ELECTRONICS: TRI-TRONICS CO. INC. has introduced the first “True Color Sensor” designed to perform as well as an instrument or a spectrometer. The new SMARTEYE® ColorWiseTM Sensor will solve the most difficult color applications at higher speeds than color cameras or other sensors and is ideal for intricate color sorting or inspection problems found in today’s high speed packaging and production lines.
A unique four-channel monitor provides users with a continual visual confirmation of performance. With a choice in speed versus resolution, the performance of the sensor is controlled by the operator, providing a wider range of application solutions.
Features and benefits include: Low cost color solution vs. cameras, other sensors or spectrometers; solves difficult shade-to-shade or color-to color applications; selectable outputs, timers, resolution, speed, etc. to fit any/all applications; four-channel monitor for at-a-glance performance feedback; four digital outputs and three analog outputs; selectable speed versus Resolution; selectable color versus Color + Intensity and captures color from HMI, PLC or remote button.
Are they robots or androids? We're not exactly sure. Each talking, gesturing Geminoid looks exactly like a real individual, starting with their creator, professor Hiroshi Ishiguro of Osaka University in Japan.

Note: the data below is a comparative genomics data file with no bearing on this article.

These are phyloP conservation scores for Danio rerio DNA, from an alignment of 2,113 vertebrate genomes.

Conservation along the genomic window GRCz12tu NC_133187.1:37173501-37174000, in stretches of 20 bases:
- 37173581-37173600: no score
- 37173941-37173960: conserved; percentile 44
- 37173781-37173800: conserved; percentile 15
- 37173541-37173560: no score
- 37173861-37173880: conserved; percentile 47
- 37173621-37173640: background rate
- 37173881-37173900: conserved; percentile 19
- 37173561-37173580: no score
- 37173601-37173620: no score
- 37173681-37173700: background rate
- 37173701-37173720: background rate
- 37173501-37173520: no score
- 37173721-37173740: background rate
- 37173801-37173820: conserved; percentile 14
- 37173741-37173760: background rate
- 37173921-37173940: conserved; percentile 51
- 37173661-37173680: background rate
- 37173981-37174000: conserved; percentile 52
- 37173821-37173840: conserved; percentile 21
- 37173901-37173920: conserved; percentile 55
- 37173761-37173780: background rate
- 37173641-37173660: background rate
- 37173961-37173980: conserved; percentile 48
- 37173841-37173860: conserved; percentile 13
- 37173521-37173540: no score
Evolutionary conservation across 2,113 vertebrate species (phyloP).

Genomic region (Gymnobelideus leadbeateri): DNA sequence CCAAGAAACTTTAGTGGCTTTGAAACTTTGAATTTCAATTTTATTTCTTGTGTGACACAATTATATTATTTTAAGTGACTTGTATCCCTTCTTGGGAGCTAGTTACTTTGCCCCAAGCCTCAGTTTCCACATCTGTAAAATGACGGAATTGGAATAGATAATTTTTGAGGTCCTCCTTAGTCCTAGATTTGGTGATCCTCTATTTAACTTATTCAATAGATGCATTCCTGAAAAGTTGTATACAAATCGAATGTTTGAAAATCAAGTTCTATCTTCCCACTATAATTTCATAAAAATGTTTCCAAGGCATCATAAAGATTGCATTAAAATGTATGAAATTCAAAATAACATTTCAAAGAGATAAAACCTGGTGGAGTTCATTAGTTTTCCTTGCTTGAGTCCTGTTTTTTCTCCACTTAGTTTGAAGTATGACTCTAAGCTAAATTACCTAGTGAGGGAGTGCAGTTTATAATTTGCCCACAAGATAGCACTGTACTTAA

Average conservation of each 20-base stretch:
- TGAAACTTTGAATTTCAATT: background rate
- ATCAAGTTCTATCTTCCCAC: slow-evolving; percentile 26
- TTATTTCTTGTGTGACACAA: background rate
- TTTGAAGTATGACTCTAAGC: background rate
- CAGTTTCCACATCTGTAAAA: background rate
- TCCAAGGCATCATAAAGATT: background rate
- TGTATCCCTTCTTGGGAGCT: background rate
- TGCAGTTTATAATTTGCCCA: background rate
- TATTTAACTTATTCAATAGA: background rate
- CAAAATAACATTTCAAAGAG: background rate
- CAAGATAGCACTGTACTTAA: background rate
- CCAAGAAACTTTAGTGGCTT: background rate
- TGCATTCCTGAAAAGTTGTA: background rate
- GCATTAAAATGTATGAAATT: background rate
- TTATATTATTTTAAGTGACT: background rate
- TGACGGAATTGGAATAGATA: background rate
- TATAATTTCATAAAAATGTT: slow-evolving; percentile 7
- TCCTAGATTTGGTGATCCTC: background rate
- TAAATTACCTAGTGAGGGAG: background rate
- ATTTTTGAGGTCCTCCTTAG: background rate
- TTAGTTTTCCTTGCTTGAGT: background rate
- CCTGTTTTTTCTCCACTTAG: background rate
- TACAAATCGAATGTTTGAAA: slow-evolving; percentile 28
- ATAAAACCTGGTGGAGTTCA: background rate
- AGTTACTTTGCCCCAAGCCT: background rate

Truchard will be presented the award at the 2014 Golden Mousetrap Awards ceremony during the co-located events Pacific Design & Manufacturing, MD&M West, WestPack, PLASTEC West, Electronics West, ATX West, and AeroCon.
For industrial control applications, or even a simple assembly line, that machine can go almost 24/7 without a break. But what happens when the task is a little more complex? That’s where the “smart” machine would come in. The smart machine is one that has some simple (or complex in some cases) processing capability to be able to adapt to changing conditions. Such machines are suited for a host of applications, including automotive, aerospace, defense, medical, computers and electronics, telecommunications, consumer goods, and so on. This discussion will examine what’s possible with smart machines, and what tradeoffs need to be made to implement such a solution.